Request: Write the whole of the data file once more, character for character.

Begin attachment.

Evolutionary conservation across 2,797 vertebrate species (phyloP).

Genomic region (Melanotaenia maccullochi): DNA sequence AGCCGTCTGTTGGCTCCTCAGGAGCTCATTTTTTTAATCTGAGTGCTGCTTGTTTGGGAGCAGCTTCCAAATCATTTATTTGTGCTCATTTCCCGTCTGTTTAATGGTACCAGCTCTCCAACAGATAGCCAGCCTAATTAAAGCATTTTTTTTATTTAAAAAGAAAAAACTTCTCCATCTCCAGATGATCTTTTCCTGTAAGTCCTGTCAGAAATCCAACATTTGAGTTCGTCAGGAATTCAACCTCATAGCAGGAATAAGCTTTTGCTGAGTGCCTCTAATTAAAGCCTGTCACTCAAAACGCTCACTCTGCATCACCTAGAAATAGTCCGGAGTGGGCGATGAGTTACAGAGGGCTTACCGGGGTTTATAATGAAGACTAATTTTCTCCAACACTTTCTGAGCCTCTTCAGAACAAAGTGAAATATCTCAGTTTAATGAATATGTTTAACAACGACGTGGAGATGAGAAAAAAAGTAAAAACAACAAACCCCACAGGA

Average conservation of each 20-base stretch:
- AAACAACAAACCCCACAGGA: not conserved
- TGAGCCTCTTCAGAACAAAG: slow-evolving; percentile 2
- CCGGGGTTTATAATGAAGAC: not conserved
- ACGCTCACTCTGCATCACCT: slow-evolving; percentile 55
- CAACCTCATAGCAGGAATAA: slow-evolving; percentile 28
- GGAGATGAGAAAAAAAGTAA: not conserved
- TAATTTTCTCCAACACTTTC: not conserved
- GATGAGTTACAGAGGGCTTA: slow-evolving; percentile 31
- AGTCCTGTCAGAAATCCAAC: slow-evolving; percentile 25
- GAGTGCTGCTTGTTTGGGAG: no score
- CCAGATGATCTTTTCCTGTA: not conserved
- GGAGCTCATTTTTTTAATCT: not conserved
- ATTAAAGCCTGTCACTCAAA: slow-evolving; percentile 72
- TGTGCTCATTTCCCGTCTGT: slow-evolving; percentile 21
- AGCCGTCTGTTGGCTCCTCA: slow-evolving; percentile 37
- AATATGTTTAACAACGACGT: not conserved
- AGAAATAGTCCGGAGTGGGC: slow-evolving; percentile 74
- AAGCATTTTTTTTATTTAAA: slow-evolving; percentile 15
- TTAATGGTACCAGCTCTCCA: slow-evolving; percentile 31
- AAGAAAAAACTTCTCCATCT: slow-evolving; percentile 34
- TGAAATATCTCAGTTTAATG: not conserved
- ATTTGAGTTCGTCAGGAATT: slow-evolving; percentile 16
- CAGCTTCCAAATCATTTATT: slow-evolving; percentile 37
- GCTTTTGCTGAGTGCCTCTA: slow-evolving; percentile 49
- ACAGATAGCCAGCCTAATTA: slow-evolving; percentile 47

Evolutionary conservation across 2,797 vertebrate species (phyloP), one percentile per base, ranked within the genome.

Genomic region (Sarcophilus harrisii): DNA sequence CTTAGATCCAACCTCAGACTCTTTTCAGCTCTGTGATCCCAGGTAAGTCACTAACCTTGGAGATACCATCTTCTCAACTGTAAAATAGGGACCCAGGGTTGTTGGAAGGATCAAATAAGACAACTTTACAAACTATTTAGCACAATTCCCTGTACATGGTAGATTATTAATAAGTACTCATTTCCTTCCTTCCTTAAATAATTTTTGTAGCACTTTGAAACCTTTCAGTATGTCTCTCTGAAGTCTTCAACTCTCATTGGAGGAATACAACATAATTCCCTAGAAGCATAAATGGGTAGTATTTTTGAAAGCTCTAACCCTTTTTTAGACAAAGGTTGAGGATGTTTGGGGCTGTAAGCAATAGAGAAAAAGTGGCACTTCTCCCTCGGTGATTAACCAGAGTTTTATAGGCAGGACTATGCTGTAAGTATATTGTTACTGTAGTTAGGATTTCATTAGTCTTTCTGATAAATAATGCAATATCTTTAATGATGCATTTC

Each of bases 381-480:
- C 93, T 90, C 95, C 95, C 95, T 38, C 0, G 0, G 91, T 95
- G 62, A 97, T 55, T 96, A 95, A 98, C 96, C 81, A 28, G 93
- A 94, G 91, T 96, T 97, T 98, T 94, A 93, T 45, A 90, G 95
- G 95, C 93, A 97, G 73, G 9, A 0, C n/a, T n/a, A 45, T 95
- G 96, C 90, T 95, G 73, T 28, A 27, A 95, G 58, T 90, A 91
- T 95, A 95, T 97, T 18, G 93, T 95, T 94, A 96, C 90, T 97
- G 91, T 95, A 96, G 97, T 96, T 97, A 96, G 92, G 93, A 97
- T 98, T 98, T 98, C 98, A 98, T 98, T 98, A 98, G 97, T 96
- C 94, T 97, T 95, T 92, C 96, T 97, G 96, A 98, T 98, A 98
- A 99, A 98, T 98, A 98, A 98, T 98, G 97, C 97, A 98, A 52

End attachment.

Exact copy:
Evolutionary conservation across 2,797 vertebrate species (phyloP).

Genomic region (Melanotaenia maccullochi): DNA sequence AGCCGTCTGTTGGCTCCTCAGGAGCTCATTTTTTTAATCTGAGTGCTGCTTGTTTGGGAGCAGCTTCCAAATCATTTATTTGTGCTCATTTCCCGTCTGTTTAATGGTACCAGCTCTCCAACAGATAGCCAGCCTAATTAAAGCATTTTTTTTATTTAAAAAGAAAAAACTTCTCCATCTCCAGATGATCTTTTCCTGTAAGTCCTGTCAGAAATCCAACATTTGAGTTCGTCAGGAATTCAACCTCATAGCAGGAATAAGCTTTTGCTGAGTGCCTCTAATTAAAGCCTGTCACTCAAAACGCTCACTCTGCATCACCTAGAAATAGTCCGGAGTGGGCGATGAGTTACAGAGGGCTTACCGGGGTTTATAATGAAGACTAATTTTCTCCAACACTTTCTGAGCCTCTTCAGAACAAAGTGAAATATCTCAGTTTAATGAATATGTTTAACAACGACGTGGAGATGAGAAAAAAAGTAAAAACAACAAACCCCACAGGA

Average conservation of each 20-base stretch:
- AAACAACAAACCCCACAGGA: not conserved
- TGAGCCTCTTCAGAACAAAG: slow-evolving; percentile 2
- CCGGGGTTTATAATGAAGAC: not conserved
- ACGCTCACTCTGCATCACCT: slow-evolving; percentile 55
- CAACCTCATAGCAGGAATAA: slow-evolving; percentile 28
- GGAGATGAGAAAAAAAGTAA: not conserved
- TAATTTTCTCCAACACTTTC: not conserved
- GATGAGTTACAGAGGGCTTA: slow-evolving; percentile 31
- AGTCCTGTCAGAAATCCAAC: slow-evolving; percentile 25
- GAGTGCTGCTTGTTTGGGAG: no score
- CCAGATGATCTTTTCCTGTA: not conserved
- GGAGCTCATTTTTTTAATCT: not conserved
- ATTAAAGCCTGTCACTCAAA: slow-evolving; percentile 72
- TGTGCTCATTTCCCGTCTGT: slow-evolving; percentile 21
- AGCCGTCTGTTGGCTCCTCA: slow-evolving; percentile 37
- AATATGTTTAACAACGACGT: not conserved
- AGAAATAGTCCGGAGTGGGC: slow-evolving; percentile 74
- AAGCATTTTTTTTATTTAAA: slow-evolving; percentile 15
- TTAATGGTACCAGCTCTCCA: slow-evolving; percentile 31
- AAGAAAAAACTTCTCCATCT: slow-evolving; percentile 34
- TGAAATATCTCAGTTTAATG: not conserved
- ATTTGAGTTCGTCAGGAATT: slow-evolving; percentile 16
- CAGCTTCCAAATCATTTATT: slow-evolving; percentile 37
- GCTTTTGCTGAGTGCCTCTA: slow-evolving; percentile 49
- ACAGATAGCCAGCCTAATTA: slow-evolving; percentile 47

Evolutionary conservation across 2,797 vertebrate species (phyloP), one percentile per base, ranked within the genome.

Genomic region (Sarcophilus harrisii): DNA sequence CTTAGATCCAACCTCAGACTCTTTTCAGCTCTGTGATCCCAGGTAAGTCACTAACCTTGGAGATACCATCTTCTCAACTGTAAAATAGGGACCCAGGGTTGTTGGAAGGATCAAATAAGACAACTTTACAAACTATTTAGCACAATTCCCTGTACATGGTAGATTATTAATAAGTACTCATTTCCTTCCTTCCTTAAATAATTTTTGTAGCACTTTGAAACCTTTCAGTATGTCTCTCTGAAGTCTTCAACTCTCATTGGAGGAATACAACATAATTCCCTAGAAGCATAAATGGGTAGTATTTTTGAAAGCTCTAACCCTTTTTTAGACAAAGGTTGAGGATGTTTGGGGCTGTAAGCAATAGAGAAAAAGTGGCACTTCTCCCTCGGTGATTAACCAGAGTTTTATAGGCAGGACTATGCTGTAAGTATATTGTTACTGTAGTTAGGATTTCATTAGTCTTTCTGATAAATAATGCAATATCTTTAATGATGCATTTC

Each of bases 381-480:
- C 93, T 90, C 95, C 95, C 95, T 38, C 0, G 0, G 91, T 95
- G 62, A 97, T 55, T 96, A 95, A 98, C 96, C 81, A 28, G 93
- A 94, G 91, T 96, T 97, T 98, T 94, A 93, T 45, A 90, G 95
- G 95, C 93, A 97, G 73, G 9, A 0, C n/a, T n/a, A 45, T 95
- G 96, C 90, T 95, G 73, T 28, A 27, A 95, G 58, T 90, A 91
- T 95, A 95, T 97, T 18, G 93, T 95, T 94, A 96, C 90, T 97
- G 91, T 95, A 96, G 97, T 96, T 97, A 96, G 92, G 93, A 97
- T 98, T 98, T 98, C 98, A 98, T 98, T 98, A 98, G 97, T 96
- C 94, T 97, T 95, T 92, C 96, T 97, G 96, A 98, T 98, A 98
- A 99, A 98, T 98, A 98, A 98, T 98, G 97, C 97, A 98, A 52